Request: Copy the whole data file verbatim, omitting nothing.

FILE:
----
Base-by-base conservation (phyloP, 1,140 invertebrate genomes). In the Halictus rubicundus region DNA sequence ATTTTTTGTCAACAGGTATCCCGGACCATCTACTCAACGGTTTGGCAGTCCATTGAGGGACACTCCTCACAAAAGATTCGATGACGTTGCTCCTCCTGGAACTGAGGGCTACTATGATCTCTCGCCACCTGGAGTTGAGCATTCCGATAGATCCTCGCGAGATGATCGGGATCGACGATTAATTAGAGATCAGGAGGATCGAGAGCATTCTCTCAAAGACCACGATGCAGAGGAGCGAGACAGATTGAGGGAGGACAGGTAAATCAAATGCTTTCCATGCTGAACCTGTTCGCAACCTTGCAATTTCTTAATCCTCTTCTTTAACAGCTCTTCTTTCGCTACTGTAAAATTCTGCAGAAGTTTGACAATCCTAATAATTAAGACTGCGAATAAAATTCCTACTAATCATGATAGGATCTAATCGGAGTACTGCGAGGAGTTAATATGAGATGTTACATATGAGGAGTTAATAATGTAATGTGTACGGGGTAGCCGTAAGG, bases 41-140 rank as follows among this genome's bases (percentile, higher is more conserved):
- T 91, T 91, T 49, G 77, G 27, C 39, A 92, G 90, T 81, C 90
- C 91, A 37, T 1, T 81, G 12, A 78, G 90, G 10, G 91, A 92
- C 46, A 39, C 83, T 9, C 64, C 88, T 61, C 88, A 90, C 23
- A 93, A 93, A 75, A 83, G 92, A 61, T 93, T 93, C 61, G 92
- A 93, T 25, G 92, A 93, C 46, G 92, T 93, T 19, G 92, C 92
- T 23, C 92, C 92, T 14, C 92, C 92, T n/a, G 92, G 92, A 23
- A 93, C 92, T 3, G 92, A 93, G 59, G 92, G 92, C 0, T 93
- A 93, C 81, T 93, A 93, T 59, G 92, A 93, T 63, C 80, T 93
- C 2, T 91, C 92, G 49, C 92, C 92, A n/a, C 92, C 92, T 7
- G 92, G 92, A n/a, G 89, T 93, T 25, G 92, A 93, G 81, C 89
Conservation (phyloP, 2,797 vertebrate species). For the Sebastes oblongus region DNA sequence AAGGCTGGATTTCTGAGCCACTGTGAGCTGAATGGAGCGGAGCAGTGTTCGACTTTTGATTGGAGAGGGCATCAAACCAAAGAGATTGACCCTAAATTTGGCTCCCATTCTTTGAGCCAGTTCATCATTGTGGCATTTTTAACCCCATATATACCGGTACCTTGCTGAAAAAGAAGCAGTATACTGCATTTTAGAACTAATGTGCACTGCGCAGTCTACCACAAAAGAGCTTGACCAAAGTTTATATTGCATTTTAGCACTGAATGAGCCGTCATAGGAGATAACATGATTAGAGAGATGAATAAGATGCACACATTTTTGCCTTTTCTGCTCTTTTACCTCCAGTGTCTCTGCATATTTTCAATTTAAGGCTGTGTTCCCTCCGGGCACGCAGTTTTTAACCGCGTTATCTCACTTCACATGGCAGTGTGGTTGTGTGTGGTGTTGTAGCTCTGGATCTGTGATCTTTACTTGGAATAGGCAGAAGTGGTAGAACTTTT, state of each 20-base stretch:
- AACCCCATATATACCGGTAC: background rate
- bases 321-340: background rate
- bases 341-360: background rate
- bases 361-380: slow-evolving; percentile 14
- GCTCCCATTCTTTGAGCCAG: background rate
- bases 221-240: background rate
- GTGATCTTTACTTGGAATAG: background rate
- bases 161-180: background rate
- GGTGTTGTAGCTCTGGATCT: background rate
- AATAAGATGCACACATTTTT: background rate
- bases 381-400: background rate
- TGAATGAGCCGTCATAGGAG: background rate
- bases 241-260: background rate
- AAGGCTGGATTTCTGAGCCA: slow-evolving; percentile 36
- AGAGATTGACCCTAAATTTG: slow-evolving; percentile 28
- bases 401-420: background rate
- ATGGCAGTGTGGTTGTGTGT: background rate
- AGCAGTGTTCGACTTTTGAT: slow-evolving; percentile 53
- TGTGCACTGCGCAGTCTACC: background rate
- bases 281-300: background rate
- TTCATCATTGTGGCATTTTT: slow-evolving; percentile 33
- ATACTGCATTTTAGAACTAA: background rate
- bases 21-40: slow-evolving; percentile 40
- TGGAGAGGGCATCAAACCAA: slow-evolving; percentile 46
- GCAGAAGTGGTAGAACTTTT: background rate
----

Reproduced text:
Base-by-base conservation (phyloP, 1,140 invertebrate genomes). In the Halictus rubicundus region DNA sequence ATTTTTTGTCAACAGGTATCCCGGACCATCTACTCAACGGTTTGGCAGTCCATTGAGGGACACTCCTCACAAAAGATTCGATGACGTTGCTCCTCCTGGAACTGAGGGCTACTATGATCTCTCGCCACCTGGAGTTGAGCATTCCGATAGATCCTCGCGAGATGATCGGGATCGACGATTAATTAGAGATCAGGAGGATCGAGAGCATTCTCTCAAAGACCACGATGCAGAGGAGCGAGACAGATTGAGGGAGGACAGGTAAATCAAATGCTTTCCATGCTGAACCTGTTCGCAACCTTGCAATTTCTTAATCCTCTTCTTTAACAGCTCTTCTTTCGCTACTGTAAAATTCTGCAGAAGTTTGACAATCCTAATAATTAAGACTGCGAATAAAATTCCTACTAATCATGATAGGATCTAATCGGAGTACTGCGAGGAGTTAATATGAGATGTTACATATGAGGAGTTAATAATGTAATGTGTACGGGGTAGCCGTAAGG, bases 41-140 rank as follows among this genome's bases (percentile, higher is more conserved):
- T 91, T 91, T 49, G 77, G 27, C 39, A 92, G 90, T 81, C 90
- C 91, A 37, T 1, T 81, G 12, A 78, G 90, G 10, G 91, A 92
- C 46, A 39, C 83, T 9, C 64, C 88, T 61, C 88, A 90, C 23
- A 93, A 93, A 75, A 83, G 92, A 61, T 93, T 93, C 61, G 92
- A 93, T 25, G 92, A 93, C 46, G 92, T 93, T 19, G 92, C 92
- T 23, C 92, C 92, T 14, C 92, C 92, T n/a, G 92, G 92, A 23
- A 93, C 92, T 3, G 92, A 93, G 59, G 92, G 92, C 0, T 93
- A 93, C 81, T 93, A 93, T 59, G 92, A 93, T 63, C 80, T 93
- C 2, T 91, C 92, G 49, C 92, C 92, A n/a, C 92, C 92, T 7
- G 92, G 92, A n/a, G 89, T 93, T 25, G 92, A 93, G 81, C 89
Conservation (phyloP, 2,797 vertebrate species). For the Sebastes oblongus region DNA sequence AAGGCTGGATTTCTGAGCCACTGTGAGCTGAATGGAGCGGAGCAGTGTTCGACTTTTGATTGGAGAGGGCATCAAACCAAAGAGATTGACCCTAAATTTGGCTCCCATTCTTTGAGCCAGTTCATCATTGTGGCATTTTTAACCCCATATATACCGGTACCTTGCTGAAAAAGAAGCAGTATACTGCATTTTAGAACTAATGTGCACTGCGCAGTCTACCACAAAAGAGCTTGACCAAAGTTTATATTGCATTTTAGCACTGAATGAGCCGTCATAGGAGATAACATGATTAGAGAGATGAATAAGATGCACACATTTTTGCCTTTTCTGCTCTTTTACCTCCAGTGTCTCTGCATATTTTCAATTTAAGGCTGTGTTCCCTCCGGGCACGCAGTTTTTAACCGCGTTATCTCACTTCACATGGCAGTGTGGTTGTGTGTGGTGTTGTAGCTCTGGATCTGTGATCTTTACTTGGAATAGGCAGAAGTGGTAGAACTTTT, state of each 20-base stretch:
- AACCCCATATATACCGGTAC: background rate
- bases 321-340: background rate
- bases 341-360: background rate
- bases 361-380: slow-evolving; percentile 14
- GCTCCCATTCTTTGAGCCAG: background rate
- bases 221-240: background rate
- GTGATCTTTACTTGGAATAG: background rate
- bases 161-180: background rate
- GGTGTTGTAGCTCTGGATCT: background rate
- AATAAGATGCACACATTTTT: background rate
- bases 381-400: background rate
- TGAATGAGCCGTCATAGGAG: background rate
- bases 241-260: background rate
- AAGGCTGGATTTCTGAGCCA: slow-evolving; percentile 36
- AGAGATTGACCCTAAATTTG: slow-evolving; percentile 28
- bases 401-420: background rate
- ATGGCAGTGTGGTTGTGTGT: background rate
- AGCAGTGTTCGACTTTTGAT: slow-evolving; percentile 53
- TGTGCACTGCGCAGTCTACC: background rate
- bases 281-300: background rate
- TTCATCATTGTGGCATTTTT: slow-evolving; percentile 33
- ATACTGCATTTTAGAACTAA: background rate
- bases 21-40: slow-evolving; percentile 40
- TGGAGAGGGCATCAAACCAA: slow-evolving; percentile 46
- GCAGAAGTGGTAGAACTTTT: background rate